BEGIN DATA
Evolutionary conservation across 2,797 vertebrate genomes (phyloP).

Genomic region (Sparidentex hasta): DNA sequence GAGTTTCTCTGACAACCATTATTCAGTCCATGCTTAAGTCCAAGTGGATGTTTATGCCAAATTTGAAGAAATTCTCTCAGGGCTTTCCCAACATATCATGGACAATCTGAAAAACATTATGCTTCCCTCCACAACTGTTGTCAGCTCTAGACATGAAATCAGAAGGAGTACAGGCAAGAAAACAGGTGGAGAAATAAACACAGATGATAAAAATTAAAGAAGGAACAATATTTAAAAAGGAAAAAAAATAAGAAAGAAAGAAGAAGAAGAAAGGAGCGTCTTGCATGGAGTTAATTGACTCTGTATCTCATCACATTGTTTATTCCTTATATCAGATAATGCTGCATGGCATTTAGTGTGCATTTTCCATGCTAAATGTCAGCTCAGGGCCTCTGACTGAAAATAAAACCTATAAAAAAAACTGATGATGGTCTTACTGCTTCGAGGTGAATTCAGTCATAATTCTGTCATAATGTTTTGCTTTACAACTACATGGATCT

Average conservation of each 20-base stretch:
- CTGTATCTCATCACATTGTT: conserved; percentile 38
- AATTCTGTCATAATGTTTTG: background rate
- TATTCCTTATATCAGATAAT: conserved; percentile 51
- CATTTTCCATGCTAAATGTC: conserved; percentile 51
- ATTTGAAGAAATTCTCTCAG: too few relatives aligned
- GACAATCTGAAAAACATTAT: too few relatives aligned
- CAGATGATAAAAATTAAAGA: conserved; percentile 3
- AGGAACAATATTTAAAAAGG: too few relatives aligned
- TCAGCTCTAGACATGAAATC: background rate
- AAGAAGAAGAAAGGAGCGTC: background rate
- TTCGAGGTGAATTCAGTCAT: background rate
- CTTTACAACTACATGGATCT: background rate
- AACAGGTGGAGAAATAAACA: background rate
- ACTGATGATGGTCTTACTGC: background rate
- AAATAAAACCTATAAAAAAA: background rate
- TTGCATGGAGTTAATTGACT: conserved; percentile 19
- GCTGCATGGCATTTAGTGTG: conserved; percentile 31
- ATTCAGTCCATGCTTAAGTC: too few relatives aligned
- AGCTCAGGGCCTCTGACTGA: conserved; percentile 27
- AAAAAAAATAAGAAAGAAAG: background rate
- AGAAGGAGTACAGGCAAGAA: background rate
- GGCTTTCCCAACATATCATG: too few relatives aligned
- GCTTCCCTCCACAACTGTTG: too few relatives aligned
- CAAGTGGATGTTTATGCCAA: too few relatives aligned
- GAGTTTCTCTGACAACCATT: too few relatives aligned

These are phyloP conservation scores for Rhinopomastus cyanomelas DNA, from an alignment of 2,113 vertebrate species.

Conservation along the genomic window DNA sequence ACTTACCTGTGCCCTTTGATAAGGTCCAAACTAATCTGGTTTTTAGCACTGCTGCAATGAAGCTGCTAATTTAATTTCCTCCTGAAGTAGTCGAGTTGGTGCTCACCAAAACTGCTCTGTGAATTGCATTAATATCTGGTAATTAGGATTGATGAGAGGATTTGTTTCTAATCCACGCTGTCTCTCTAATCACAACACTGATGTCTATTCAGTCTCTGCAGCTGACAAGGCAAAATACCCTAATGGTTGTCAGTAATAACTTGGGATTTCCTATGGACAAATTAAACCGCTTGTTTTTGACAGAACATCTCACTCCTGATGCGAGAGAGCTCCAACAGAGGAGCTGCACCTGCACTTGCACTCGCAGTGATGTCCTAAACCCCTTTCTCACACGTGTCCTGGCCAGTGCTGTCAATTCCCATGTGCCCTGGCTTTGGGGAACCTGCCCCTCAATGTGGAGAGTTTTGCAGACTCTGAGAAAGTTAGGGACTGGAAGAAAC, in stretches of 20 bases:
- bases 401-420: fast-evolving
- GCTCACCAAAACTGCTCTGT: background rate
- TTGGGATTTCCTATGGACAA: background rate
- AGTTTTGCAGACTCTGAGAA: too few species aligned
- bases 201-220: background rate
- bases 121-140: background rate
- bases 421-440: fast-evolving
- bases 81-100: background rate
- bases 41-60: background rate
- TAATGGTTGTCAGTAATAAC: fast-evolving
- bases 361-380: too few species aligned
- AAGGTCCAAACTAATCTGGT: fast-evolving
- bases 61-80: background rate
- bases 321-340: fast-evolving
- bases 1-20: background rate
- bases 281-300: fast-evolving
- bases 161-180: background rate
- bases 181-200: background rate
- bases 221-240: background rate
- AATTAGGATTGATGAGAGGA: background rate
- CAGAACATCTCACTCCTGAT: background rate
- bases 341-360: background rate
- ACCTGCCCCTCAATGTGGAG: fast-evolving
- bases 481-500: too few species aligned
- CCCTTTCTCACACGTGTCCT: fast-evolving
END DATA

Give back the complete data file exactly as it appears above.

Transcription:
Evolutionary conservation across 2,797 vertebrate genomes (phyloP).

Genomic region (Sparidentex hasta): DNA sequence GAGTTTCTCTGACAACCATTATTCAGTCCATGCTTAAGTCCAAGTGGATGTTTATGCCAAATTTGAAGAAATTCTCTCAGGGCTTTCCCAACATATCATGGACAATCTGAAAAACATTATGCTTCCCTCCACAACTGTTGTCAGCTCTAGACATGAAATCAGAAGGAGTACAGGCAAGAAAACAGGTGGAGAAATAAACACAGATGATAAAAATTAAAGAAGGAACAATATTTAAAAAGGAAAAAAAATAAGAAAGAAAGAAGAAGAAGAAAGGAGCGTCTTGCATGGAGTTAATTGACTCTGTATCTCATCACATTGTTTATTCCTTATATCAGATAATGCTGCATGGCATTTAGTGTGCATTTTCCATGCTAAATGTCAGCTCAGGGCCTCTGACTGAAAATAAAACCTATAAAAAAAACTGATGATGGTCTTACTGCTTCGAGGTGAATTCAGTCATAATTCTGTCATAATGTTTTGCTTTACAACTACATGGATCT

Average conservation of each 20-base stretch:
- CTGTATCTCATCACATTGTT: conserved; percentile 38
- AATTCTGTCATAATGTTTTG: background rate
- TATTCCTTATATCAGATAAT: conserved; percentile 51
- CATTTTCCATGCTAAATGTC: conserved; percentile 51
- ATTTGAAGAAATTCTCTCAG: too few relatives aligned
- GACAATCTGAAAAACATTAT: too few relatives aligned
- CAGATGATAAAAATTAAAGA: conserved; percentile 3
- AGGAACAATATTTAAAAAGG: too few relatives aligned
- TCAGCTCTAGACATGAAATC: background rate
- AAGAAGAAGAAAGGAGCGTC: background rate
- TTCGAGGTGAATTCAGTCAT: background rate
- CTTTACAACTACATGGATCT: background rate
- AACAGGTGGAGAAATAAACA: background rate
- ACTGATGATGGTCTTACTGC: background rate
- AAATAAAACCTATAAAAAAA: background rate
- TTGCATGGAGTTAATTGACT: conserved; percentile 19
- GCTGCATGGCATTTAGTGTG: conserved; percentile 31
- ATTCAGTCCATGCTTAAGTC: too few relatives aligned
- AGCTCAGGGCCTCTGACTGA: conserved; percentile 27
- AAAAAAAATAAGAAAGAAAG: background rate
- AGAAGGAGTACAGGCAAGAA: background rate
- GGCTTTCCCAACATATCATG: too few relatives aligned
- GCTTCCCTCCACAACTGTTG: too few relatives aligned
- CAAGTGGATGTTTATGCCAA: too few relatives aligned
- GAGTTTCTCTGACAACCATT: too few relatives aligned

These are phyloP conservation scores for Rhinopomastus cyanomelas DNA, from an alignment of 2,113 vertebrate species.

Conservation along the genomic window DNA sequence ACTTACCTGTGCCCTTTGATAAGGTCCAAACTAATCTGGTTTTTAGCACTGCTGCAATGAAGCTGCTAATTTAATTTCCTCCTGAAGTAGTCGAGTTGGTGCTCACCAAAACTGCTCTGTGAATTGCATTAATATCTGGTAATTAGGATTGATGAGAGGATTTGTTTCTAATCCACGCTGTCTCTCTAATCACAACACTGATGTCTATTCAGTCTCTGCAGCTGACAAGGCAAAATACCCTAATGGTTGTCAGTAATAACTTGGGATTTCCTATGGACAAATTAAACCGCTTGTTTTTGACAGAACATCTCACTCCTGATGCGAGAGAGCTCCAACAGAGGAGCTGCACCTGCACTTGCACTCGCAGTGATGTCCTAAACCCCTTTCTCACACGTGTCCTGGCCAGTGCTGTCAATTCCCATGTGCCCTGGCTTTGGGGAACCTGCCCCTCAATGTGGAGAGTTTTGCAGACTCTGAGAAAGTTAGGGACTGGAAGAAAC, in stretches of 20 bases:
- bases 401-420: fast-evolving
- GCTCACCAAAACTGCTCTGT: background rate
- TTGGGATTTCCTATGGACAA: background rate
- AGTTTTGCAGACTCTGAGAA: too few species aligned
- bases 201-220: background rate
- bases 121-140: background rate
- bases 421-440: fast-evolving
- bases 81-100: background rate
- bases 41-60: background rate
- TAATGGTTGTCAGTAATAAC: fast-evolving
- bases 361-380: too few species aligned
- AAGGTCCAAACTAATCTGGT: fast-evolving
- bases 61-80: background rate
- bases 321-340: fast-evolving
- bases 1-20: background rate
- bases 281-300: fast-evolving
- bases 161-180: background rate
- bases 181-200: background rate
- bases 221-240: background rate
- AATTAGGATTGATGAGAGGA: background rate
- CAGAACATCTCACTCCTGAT: background rate
- bases 341-360: background rate
- ACCTGCCCCTCAATGTGGAG: fast-evolving
- bases 481-500: too few species aligned
- CCCTTTCTCACACGTGTCCT: fast-evolving